Imagery of Regent people and campus

Course Materials

Planning successful course content can be a challenging process, requiring the consideration of student outcomes, organizational goals, spiritual goals, and other program and student-related issues. How information (facts, concepts, processes, procedures, principles) is sequenced does, indeed, affect student learning.

The Internet can be an excellent resource for learning materials for your courses whether you teach face-to-face or online. The following repositories may be helpful for you to consult when searching for pedagogical helps, drills, case studies, presentations, or tutorials. Searching by discipline may help you narrow the field.

Merlot opens in new window
Supported by a consortium of colleges, universities, and state systems, the digital resources are free and open to any users. Designed for higher education, the database includes links to more than 10,000 online learning materials, many with peer reviews, assignments, and ratings.

Federal Government Resources for Educational Excellence (FREE) opens in new window
This contains numerous educational resources, which include teaching ideas, instructional activities, photographs, maps, audio files, digitized paintings, lesson plans.

FreeFoto.com opens in new window
This is one of several repositories that contain high-quality photographs for educational as well as commercial use.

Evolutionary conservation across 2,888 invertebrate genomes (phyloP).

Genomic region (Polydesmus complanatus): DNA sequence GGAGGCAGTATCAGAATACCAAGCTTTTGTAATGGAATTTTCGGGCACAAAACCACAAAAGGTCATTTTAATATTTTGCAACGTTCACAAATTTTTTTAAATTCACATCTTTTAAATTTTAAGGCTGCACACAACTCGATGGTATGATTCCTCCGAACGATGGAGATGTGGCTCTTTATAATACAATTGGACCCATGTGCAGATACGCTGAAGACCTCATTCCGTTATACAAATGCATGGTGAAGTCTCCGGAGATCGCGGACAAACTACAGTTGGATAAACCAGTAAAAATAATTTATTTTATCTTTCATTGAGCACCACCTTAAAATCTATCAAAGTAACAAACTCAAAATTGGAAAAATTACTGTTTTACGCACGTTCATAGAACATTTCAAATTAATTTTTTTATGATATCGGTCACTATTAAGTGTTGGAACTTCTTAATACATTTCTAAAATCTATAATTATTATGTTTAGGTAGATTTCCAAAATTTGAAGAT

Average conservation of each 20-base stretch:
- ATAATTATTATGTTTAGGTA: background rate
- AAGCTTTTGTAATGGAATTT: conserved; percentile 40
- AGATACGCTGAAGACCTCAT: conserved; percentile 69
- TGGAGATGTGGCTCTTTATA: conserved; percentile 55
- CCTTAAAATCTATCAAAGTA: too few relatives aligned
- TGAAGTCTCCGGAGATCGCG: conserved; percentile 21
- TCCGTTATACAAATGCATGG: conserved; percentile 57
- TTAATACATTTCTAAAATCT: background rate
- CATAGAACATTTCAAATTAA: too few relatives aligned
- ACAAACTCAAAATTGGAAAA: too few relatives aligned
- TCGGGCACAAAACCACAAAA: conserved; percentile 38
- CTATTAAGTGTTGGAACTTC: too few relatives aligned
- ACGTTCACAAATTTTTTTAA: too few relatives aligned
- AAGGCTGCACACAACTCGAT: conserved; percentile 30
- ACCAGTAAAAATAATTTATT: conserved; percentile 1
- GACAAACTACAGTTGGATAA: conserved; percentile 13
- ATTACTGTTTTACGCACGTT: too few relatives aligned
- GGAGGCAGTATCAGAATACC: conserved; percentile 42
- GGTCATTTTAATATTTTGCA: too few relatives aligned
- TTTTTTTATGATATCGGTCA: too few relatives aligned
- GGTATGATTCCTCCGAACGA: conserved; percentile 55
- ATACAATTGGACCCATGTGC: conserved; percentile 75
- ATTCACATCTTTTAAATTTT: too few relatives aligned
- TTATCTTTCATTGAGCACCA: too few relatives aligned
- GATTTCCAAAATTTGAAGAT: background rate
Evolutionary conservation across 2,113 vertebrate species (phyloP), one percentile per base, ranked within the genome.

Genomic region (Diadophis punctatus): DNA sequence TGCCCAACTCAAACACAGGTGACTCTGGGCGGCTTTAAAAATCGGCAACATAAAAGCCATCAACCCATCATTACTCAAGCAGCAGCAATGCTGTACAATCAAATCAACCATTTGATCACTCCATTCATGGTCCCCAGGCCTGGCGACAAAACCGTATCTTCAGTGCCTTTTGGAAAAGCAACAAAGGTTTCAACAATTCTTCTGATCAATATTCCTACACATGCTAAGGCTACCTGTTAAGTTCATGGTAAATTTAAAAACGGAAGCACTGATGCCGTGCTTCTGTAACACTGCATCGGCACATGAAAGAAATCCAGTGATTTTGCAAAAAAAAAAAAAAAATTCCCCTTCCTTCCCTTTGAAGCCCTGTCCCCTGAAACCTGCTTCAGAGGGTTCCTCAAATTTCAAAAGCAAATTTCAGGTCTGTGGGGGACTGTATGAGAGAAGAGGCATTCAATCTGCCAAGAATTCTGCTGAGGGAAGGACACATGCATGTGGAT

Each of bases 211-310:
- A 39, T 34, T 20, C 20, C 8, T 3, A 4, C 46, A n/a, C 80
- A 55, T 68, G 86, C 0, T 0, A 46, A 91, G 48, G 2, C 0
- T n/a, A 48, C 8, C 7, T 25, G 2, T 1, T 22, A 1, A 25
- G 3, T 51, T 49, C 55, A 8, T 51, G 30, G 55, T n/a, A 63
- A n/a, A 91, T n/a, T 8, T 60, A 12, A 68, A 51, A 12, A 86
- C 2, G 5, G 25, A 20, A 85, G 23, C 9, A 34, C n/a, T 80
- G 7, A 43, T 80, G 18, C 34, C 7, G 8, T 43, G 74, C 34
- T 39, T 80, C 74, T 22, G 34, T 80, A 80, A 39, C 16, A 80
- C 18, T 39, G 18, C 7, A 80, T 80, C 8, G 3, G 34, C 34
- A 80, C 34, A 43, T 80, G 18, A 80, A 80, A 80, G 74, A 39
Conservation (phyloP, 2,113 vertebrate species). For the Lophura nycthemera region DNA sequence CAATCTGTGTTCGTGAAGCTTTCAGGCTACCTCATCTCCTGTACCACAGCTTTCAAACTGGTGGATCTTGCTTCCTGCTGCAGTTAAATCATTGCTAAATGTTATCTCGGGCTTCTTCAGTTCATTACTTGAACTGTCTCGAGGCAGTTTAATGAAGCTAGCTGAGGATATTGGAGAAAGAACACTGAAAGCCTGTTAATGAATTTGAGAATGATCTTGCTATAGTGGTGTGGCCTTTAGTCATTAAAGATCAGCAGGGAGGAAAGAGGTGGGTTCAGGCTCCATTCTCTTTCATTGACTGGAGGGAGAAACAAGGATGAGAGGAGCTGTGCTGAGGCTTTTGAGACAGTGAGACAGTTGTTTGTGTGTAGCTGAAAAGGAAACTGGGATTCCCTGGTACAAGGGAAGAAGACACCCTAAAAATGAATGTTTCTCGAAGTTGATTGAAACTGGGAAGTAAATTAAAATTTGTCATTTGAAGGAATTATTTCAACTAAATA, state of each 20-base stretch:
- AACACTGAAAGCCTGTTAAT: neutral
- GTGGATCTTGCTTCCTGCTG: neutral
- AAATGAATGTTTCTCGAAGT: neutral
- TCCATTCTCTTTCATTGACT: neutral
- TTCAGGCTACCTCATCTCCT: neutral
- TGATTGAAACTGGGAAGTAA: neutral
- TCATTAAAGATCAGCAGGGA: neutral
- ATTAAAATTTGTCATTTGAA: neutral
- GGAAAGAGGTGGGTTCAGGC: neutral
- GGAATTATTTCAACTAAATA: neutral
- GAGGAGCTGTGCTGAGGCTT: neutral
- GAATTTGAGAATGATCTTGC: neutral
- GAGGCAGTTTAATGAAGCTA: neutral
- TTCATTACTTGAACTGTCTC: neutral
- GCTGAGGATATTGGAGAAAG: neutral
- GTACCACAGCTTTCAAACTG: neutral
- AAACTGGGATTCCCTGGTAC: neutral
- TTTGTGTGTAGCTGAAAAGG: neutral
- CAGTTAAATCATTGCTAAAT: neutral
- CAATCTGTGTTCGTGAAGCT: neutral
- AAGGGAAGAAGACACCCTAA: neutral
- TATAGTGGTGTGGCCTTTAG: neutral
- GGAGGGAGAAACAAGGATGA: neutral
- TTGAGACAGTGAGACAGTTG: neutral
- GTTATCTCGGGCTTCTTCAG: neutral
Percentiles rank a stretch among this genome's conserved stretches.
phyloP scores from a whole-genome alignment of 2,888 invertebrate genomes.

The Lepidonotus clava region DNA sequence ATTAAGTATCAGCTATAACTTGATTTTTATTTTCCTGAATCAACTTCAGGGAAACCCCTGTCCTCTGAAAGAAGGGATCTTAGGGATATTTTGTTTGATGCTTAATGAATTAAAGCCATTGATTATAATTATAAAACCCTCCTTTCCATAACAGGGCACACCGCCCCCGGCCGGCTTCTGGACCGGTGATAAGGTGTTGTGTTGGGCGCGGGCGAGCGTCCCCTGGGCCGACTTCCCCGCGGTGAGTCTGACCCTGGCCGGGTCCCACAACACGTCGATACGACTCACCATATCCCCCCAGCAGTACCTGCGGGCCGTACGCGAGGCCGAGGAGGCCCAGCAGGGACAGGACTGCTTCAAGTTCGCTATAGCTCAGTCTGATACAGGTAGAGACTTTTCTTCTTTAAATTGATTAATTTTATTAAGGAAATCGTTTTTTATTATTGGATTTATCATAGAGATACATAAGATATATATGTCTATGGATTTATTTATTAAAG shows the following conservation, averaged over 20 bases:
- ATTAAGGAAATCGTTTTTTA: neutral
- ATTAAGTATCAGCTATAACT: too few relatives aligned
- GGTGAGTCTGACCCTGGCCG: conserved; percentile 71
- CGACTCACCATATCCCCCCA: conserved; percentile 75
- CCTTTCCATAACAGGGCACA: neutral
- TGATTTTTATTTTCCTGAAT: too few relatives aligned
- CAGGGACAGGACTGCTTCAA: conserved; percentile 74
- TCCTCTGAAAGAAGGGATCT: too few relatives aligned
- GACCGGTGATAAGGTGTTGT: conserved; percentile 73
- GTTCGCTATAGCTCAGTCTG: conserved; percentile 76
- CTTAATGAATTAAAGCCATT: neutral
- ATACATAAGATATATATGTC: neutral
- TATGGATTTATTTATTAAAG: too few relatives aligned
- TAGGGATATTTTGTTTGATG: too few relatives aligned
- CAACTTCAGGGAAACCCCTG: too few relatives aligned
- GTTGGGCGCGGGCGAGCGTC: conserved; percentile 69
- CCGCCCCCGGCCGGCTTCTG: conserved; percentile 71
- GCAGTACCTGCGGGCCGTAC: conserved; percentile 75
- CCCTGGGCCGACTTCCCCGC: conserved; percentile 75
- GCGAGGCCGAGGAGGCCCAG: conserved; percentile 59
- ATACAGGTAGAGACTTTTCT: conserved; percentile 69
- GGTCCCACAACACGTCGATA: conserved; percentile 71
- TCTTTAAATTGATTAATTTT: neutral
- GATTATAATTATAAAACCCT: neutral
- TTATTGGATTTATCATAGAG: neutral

OER Commons opens in new window
As a network for teaching and learning materials, the site offers engagement with resources for curriculum alignment, quality evaluation, social bookmarking, tagging, rating, and reviewing.

Wisconsin Online Resource Center
This digital repository contains more than 1,000 learning objects which are categorized for uses within certain higher education curricula. The image categories include business, general education, English as a Second Language, health, professional development, adult basic education, technical courseware.

ROMA
Regent's Online Media Assets database.

Did you know that "the Fair Use Clause" of the US copyright law makes allowances for the educational use of copyrighted material without the users' having to pay for it? Perhaps you did... But did you know that Fair Use is not a right and for a work to fall under the Fair Use umbrella, certain key criteria first need to be met?

Here are just a few:

  1. Any piece used MUST directly achieve a specific educational objective of the course. A video clip can't just be shown if it's not pertinent to the course.
  2. Entire contents of a textbook cannot be scanned into a PDF file to give to students. For large sections of text content, the publisher must be contacted.
  3. Any used content must be inside the Blackboard course from which you are teaching and available only to enrolled students. If used content is openly available on the internet, then it's no longer being used in an educational context.
  4. Imagery found on the internet doesn't automatically mean it can be used in a course. Images must be copyright free.

For more information, the Regent University Library has detailed resource pages on fair use and copyright.